At the centre of the boot, Tuscany had made itself an attractive region for many as a cultural and economic hub, and it was its dialect that triumphed in the decision for an official language.

From 1859, Italian schools became free, and children took their classes in Italian.

So, Italia is a relatively young country, and some families in the South even continue to use their regional dialects to preserve their heritage.

Why Italian is the Language of Love

French and Italian are usually both considered to be romantic languages, however, even the French seem to agree that Italian comes out on top.

The Italian vocabulary is immensely rich, meaning you have far more choice when it comes to finding an affectionate name for your loved one!

Amore, caro, tesoro… there are more than enough Italian expressions to use when you’re making your move.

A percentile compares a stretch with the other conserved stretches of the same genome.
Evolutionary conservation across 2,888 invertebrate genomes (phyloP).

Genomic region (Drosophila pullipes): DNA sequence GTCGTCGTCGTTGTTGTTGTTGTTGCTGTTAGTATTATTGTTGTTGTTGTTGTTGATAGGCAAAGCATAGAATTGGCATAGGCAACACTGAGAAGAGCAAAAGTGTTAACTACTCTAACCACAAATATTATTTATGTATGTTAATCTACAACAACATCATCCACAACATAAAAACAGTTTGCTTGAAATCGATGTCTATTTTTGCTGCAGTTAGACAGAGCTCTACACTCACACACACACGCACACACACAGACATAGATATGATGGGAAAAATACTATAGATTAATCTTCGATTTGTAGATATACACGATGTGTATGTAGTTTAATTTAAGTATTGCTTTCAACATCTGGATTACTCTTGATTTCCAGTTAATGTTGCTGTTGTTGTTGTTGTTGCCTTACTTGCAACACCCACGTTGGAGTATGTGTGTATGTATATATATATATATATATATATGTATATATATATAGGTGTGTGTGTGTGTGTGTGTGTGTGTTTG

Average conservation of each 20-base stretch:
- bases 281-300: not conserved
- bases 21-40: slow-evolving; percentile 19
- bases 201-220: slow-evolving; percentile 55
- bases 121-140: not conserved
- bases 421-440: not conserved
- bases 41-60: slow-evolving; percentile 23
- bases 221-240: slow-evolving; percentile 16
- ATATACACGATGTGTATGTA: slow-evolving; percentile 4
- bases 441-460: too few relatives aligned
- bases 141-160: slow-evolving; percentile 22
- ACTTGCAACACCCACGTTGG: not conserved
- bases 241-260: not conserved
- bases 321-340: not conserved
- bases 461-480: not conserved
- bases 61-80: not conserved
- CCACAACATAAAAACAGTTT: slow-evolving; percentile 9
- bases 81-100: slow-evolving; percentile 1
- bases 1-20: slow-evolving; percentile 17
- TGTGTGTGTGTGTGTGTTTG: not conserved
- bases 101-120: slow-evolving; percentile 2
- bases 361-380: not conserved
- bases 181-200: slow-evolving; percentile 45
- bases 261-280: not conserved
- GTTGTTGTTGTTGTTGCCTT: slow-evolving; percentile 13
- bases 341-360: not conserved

Not only is the language itself a beautiful one, Italian pronunciation is also considered to be incredibly appealing.

Rich and charming, the Italian language is also regarded as the language of the Mediterranean sun and the sensual atmosphere it creates. The warm vowels of Italian pronunciation which help to accentuate the words and the rolled ‘r’ sound are what makes the Italian accent so melodic.

And the romanticism doesn’t end there.

Italy is the setting for the most famous love story in the world: Romeo and Juliet.

Two households, both alike in dignity, In fair Verona, where we lay our scene, From ancient grudge break to new mutiny, Where civil blood makes civil hands unclean.

Shakespeare’s Romeo and Juliet tells the story of two teenagers from Verona, in the North-West of Italy, who desperately try to keep their forbidden love a secret from their families, who are sworn enemies.